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Food Allergy - Lauren's Story

This is Lauren, she's a healthy 7 years old who loves her brother Ben and pet rat Cloudy. At the age of 3 Lauren started feeling unwell and vomited after eating walnut bread. For her mum Terri, a nut allergy didn't even cross heTax-2017-ben-and-lauren-resizer mind. Lauren had eaten peanuts and almonds before with no reaction. After a bit of rest, Lauren seemed back to normal and Terri didn't think about it any further.

Only 6 months later, after eating cake with walnuts, Lauren again reacted, this time with a funny feeling in her throat. Again, she vomited and after a bit of rest seemed fine. But this time, Terri put two and two together and a skin prick test confirmed that Lauren was severely allergic to both walnuts and pecans.

Terri says that the diagnosis was very hard to take. "My husband and I didn't know how to feed her or even keep her safe! And when the allergist slid an EpiPen across the table, telling me we'd need to have one with us from now on, it was really a shock."

One of the biggest issues Terri faced was that many people didn't understand just how serious Lauren's allergy was. Often friends and family members would say 'surely a little bit won't hurt.'

After that first diagnosis, they set about learning everything they could about how to manage Lauren's allergy like how to avoid contamination and read food labels and they even banished nuts altogether. But after the blood test confirmed that only walnuts and pecans were an issue, they were persuaded not to avoid nuts altogether and have cautiously taken smalls steps to introduce other nuts in moderation.

Recent research suggests that avoiding all nuts is unnecessary. Most people with a peanut allergy aren't allergic to tree nuts—almonds, cashews, walnuts and the like—while most people who are allergic to a particular tree nut can safely eat others.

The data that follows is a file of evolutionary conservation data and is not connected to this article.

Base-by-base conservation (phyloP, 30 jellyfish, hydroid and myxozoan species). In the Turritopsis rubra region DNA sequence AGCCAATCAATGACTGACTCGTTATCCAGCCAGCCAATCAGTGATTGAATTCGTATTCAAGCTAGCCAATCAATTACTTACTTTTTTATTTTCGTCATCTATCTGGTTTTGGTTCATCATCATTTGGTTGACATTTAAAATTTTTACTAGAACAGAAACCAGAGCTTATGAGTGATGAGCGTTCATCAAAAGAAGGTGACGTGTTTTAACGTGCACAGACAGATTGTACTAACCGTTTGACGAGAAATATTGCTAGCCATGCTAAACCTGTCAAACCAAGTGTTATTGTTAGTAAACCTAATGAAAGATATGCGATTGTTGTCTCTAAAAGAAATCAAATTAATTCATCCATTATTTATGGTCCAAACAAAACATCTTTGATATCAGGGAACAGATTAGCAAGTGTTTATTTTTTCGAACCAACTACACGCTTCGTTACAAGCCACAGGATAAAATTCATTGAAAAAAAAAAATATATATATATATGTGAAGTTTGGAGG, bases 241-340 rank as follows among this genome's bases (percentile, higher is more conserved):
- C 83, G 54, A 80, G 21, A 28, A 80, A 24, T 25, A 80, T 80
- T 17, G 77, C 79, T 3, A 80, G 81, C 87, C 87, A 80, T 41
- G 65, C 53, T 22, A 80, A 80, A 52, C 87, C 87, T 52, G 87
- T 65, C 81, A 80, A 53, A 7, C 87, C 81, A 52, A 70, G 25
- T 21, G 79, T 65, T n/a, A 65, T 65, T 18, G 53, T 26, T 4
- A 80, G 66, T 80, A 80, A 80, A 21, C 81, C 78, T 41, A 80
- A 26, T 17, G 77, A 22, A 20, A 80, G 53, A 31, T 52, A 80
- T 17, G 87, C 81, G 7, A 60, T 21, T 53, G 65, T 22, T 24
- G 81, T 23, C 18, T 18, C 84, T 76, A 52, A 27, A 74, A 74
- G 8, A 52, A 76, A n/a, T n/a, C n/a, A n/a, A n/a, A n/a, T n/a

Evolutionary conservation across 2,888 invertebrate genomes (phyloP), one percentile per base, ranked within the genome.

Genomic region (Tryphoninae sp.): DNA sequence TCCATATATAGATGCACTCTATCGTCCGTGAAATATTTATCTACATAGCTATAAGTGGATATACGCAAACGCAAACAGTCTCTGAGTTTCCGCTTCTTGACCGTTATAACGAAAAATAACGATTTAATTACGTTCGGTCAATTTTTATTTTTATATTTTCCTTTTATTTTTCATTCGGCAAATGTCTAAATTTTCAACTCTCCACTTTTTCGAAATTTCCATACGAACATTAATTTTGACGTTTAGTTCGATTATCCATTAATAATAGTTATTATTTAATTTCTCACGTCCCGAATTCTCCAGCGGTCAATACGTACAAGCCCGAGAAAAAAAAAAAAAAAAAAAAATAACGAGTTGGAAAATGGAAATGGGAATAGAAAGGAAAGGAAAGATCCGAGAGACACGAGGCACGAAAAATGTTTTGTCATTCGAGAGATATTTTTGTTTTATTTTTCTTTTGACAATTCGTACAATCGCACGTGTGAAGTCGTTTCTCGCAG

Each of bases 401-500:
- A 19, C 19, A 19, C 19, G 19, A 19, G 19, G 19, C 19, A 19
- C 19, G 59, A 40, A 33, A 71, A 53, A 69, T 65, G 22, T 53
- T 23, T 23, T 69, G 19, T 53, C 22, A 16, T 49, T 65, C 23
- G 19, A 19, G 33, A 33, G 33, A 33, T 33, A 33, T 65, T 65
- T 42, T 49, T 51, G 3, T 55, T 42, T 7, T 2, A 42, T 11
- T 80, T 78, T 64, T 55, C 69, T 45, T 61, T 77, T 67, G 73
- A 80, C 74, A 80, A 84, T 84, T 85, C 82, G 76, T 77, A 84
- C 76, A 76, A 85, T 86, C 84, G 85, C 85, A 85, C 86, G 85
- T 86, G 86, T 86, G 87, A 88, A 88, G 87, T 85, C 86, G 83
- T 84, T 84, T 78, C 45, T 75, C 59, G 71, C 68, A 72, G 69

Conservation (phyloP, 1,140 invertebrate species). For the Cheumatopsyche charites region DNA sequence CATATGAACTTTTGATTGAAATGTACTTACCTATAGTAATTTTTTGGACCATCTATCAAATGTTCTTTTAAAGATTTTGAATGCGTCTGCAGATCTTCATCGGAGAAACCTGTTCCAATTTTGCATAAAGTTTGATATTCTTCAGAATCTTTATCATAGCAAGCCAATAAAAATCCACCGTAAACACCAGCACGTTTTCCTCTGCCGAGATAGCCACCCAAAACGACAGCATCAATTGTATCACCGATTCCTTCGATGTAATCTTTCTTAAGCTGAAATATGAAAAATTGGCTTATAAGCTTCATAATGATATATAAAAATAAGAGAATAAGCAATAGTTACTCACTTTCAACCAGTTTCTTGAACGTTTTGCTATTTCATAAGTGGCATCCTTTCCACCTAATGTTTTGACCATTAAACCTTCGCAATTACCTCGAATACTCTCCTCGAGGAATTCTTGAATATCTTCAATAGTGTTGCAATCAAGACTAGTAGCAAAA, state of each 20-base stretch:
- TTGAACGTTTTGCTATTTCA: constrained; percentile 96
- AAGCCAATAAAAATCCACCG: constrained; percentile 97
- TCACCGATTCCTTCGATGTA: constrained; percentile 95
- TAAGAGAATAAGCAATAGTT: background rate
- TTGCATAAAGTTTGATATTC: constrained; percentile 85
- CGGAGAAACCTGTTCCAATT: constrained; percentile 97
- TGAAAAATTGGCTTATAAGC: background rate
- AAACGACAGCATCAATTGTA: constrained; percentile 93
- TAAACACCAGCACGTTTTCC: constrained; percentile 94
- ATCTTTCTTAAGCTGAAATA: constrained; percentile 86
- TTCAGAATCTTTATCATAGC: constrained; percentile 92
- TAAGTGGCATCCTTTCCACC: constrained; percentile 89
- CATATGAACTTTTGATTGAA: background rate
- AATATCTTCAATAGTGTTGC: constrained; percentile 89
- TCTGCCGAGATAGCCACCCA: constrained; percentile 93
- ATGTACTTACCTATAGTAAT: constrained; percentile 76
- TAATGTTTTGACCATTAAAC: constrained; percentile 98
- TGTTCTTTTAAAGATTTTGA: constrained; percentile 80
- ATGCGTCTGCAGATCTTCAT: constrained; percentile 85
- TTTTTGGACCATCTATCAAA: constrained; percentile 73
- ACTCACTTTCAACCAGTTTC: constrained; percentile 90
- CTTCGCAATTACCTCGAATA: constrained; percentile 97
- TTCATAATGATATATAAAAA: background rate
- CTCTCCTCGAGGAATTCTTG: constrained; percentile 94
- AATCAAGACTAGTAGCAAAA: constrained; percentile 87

Six months ago, after some encouraging skin prick test results, Lauren undertook a food challenge, where a small amount of walnut was introduced in a hospital setting, to see if she might be outgrowing her allergy. Unfortunately, she reacted almost immediately, to the smallest amount of walnut.

"We know Lauren might never outgrow this allergy", says Terri, "and we just have to take care and not allow her to go anywhere without antihistamines and an EpiPen.

We also have to help Lauren to manage the anxiety she now faces because of her allergy. She's scared of eating away from home in case she is exposed to walnut or pecans and we don't want her to be afraid."

Lauren's family would love to see more funding for research into desensitisation for common food allergies and research to identify if there are ways to prevent allergies in unborn children.

The more quality allergy research we can get funded, the quicker we can drive developments to cure, treat and prevent allergies.

Go to www.allergyimmunology.org.au/donate to make your tax deductible donation to help children like Lauren.

Content updated 31 May 2017

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